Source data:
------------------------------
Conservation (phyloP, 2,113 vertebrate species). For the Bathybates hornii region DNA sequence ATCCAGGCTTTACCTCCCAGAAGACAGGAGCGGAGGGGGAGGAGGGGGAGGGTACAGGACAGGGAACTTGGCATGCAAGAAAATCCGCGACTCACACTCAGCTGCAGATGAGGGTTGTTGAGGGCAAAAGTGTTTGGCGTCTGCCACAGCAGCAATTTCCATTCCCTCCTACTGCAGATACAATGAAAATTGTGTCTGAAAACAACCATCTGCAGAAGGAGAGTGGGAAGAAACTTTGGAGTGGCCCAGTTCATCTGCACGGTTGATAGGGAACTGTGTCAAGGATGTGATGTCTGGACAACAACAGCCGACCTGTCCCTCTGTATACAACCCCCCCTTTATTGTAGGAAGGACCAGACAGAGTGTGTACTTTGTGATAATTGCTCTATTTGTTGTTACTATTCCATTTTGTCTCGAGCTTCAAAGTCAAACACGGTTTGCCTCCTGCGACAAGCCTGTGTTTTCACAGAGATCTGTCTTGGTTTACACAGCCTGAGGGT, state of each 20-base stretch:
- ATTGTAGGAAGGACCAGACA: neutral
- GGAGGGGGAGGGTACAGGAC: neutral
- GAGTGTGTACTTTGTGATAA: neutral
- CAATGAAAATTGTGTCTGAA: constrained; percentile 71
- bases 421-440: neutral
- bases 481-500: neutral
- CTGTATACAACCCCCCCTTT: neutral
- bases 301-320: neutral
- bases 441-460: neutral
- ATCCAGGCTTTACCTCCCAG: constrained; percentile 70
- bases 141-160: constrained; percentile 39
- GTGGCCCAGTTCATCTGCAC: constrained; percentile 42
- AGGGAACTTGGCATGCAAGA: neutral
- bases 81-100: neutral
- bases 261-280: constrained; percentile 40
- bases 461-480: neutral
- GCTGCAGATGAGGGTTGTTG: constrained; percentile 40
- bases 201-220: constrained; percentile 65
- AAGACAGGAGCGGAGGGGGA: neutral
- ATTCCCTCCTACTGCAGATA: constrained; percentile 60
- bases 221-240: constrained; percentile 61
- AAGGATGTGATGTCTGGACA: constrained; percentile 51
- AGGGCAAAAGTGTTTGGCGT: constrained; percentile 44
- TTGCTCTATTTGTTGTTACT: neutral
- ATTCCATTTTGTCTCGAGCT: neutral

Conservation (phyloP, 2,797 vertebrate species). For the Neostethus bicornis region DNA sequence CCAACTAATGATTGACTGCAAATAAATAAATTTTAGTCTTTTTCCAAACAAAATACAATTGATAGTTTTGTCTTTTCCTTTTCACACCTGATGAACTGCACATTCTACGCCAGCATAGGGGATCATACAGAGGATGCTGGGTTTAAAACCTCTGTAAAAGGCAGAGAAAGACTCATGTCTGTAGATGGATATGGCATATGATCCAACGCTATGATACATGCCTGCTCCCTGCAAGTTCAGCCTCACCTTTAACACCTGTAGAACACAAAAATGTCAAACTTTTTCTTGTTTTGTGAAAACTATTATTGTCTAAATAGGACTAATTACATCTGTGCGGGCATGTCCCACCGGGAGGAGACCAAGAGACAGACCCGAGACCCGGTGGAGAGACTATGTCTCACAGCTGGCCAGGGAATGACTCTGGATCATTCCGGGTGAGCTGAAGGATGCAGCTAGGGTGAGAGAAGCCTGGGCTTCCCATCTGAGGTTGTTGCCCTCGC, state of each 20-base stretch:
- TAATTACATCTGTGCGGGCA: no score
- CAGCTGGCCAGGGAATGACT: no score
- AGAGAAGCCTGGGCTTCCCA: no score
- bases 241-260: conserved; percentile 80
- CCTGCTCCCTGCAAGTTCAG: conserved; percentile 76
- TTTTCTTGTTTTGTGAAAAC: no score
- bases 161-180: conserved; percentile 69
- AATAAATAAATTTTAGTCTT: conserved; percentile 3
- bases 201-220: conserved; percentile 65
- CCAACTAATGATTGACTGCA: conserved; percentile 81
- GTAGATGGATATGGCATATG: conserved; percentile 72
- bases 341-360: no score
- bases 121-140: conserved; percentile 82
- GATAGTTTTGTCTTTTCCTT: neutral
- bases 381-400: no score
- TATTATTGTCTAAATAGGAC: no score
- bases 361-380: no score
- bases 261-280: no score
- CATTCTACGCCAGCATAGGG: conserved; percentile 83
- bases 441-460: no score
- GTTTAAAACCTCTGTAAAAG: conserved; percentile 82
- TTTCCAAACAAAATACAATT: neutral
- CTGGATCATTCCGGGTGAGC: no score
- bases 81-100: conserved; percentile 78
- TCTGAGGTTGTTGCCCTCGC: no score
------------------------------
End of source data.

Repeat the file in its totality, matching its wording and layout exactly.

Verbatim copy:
Conservation (phyloP, 2,113 vertebrate species). For the Bathybates hornii region DNA sequence ATCCAGGCTTTACCTCCCAGAAGACAGGAGCGGAGGGGGAGGAGGGGGAGGGTACAGGACAGGGAACTTGGCATGCAAGAAAATCCGCGACTCACACTCAGCTGCAGATGAGGGTTGTTGAGGGCAAAAGTGTTTGGCGTCTGCCACAGCAGCAATTTCCATTCCCTCCTACTGCAGATACAATGAAAATTGTGTCTGAAAACAACCATCTGCAGAAGGAGAGTGGGAAGAAACTTTGGAGTGGCCCAGTTCATCTGCACGGTTGATAGGGAACTGTGTCAAGGATGTGATGTCTGGACAACAACAGCCGACCTGTCCCTCTGTATACAACCCCCCCTTTATTGTAGGAAGGACCAGACAGAGTGTGTACTTTGTGATAATTGCTCTATTTGTTGTTACTATTCCATTTTGTCTCGAGCTTCAAAGTCAAACACGGTTTGCCTCCTGCGACAAGCCTGTGTTTTCACAGAGATCTGTCTTGGTTTACACAGCCTGAGGGT, state of each 20-base stretch:
- ATTGTAGGAAGGACCAGACA: neutral
- GGAGGGGGAGGGTACAGGAC: neutral
- GAGTGTGTACTTTGTGATAA: neutral
- CAATGAAAATTGTGTCTGAA: constrained; percentile 71
- bases 421-440: neutral
- bases 481-500: neutral
- CTGTATACAACCCCCCCTTT: neutral
- bases 301-320: neutral
- bases 441-460: neutral
- ATCCAGGCTTTACCTCCCAG: constrained; percentile 70
- bases 141-160: constrained; percentile 39
- GTGGCCCAGTTCATCTGCAC: constrained; percentile 42
- AGGGAACTTGGCATGCAAGA: neutral
- bases 81-100: neutral
- bases 261-280: constrained; percentile 40
- bases 461-480: neutral
- GCTGCAGATGAGGGTTGTTG: constrained; percentile 40
- bases 201-220: constrained; percentile 65
- AAGACAGGAGCGGAGGGGGA: neutral
- ATTCCCTCCTACTGCAGATA: constrained; percentile 60
- bases 221-240: constrained; percentile 61
- AAGGATGTGATGTCTGGACA: constrained; percentile 51
- AGGGCAAAAGTGTTTGGCGT: constrained; percentile 44
- TTGCTCTATTTGTTGTTACT: neutral
- ATTCCATTTTGTCTCGAGCT: neutral

Conservation (phyloP, 2,797 vertebrate species). For the Neostethus bicornis region DNA sequence CCAACTAATGATTGACTGCAAATAAATAAATTTTAGTCTTTTTCCAAACAAAATACAATTGATAGTTTTGTCTTTTCCTTTTCACACCTGATGAACTGCACATTCTACGCCAGCATAGGGGATCATACAGAGGATGCTGGGTTTAAAACCTCTGTAAAAGGCAGAGAAAGACTCATGTCTGTAGATGGATATGGCATATGATCCAACGCTATGATACATGCCTGCTCCCTGCAAGTTCAGCCTCACCTTTAACACCTGTAGAACACAAAAATGTCAAACTTTTTCTTGTTTTGTGAAAACTATTATTGTCTAAATAGGACTAATTACATCTGTGCGGGCATGTCCCACCGGGAGGAGACCAAGAGACAGACCCGAGACCCGGTGGAGAGACTATGTCTCACAGCTGGCCAGGGAATGACTCTGGATCATTCCGGGTGAGCTGAAGGATGCAGCTAGGGTGAGAGAAGCCTGGGCTTCCCATCTGAGGTTGTTGCCCTCGC, state of each 20-base stretch:
- TAATTACATCTGTGCGGGCA: no score
- CAGCTGGCCAGGGAATGACT: no score
- AGAGAAGCCTGGGCTTCCCA: no score
- bases 241-260: conserved; percentile 80
- CCTGCTCCCTGCAAGTTCAG: conserved; percentile 76
- TTTTCTTGTTTTGTGAAAAC: no score
- bases 161-180: conserved; percentile 69
- AATAAATAAATTTTAGTCTT: conserved; percentile 3
- bases 201-220: conserved; percentile 65
- CCAACTAATGATTGACTGCA: conserved; percentile 81
- GTAGATGGATATGGCATATG: conserved; percentile 72
- bases 341-360: no score
- bases 121-140: conserved; percentile 82
- GATAGTTTTGTCTTTTCCTT: neutral
- bases 381-400: no score
- TATTATTGTCTAAATAGGAC: no score
- bases 361-380: no score
- bases 261-280: no score
- CATTCTACGCCAGCATAGGG: conserved; percentile 83
- bases 441-460: no score
- GTTTAAAACCTCTGTAAAAG: conserved; percentile 82
- TTTCCAAACAAAATACAATT: neutral
- CTGGATCATTCCGGGTGAGC: no score
- bases 81-100: conserved; percentile 78
- TCTGAGGTTGTTGCCCTCGC: no score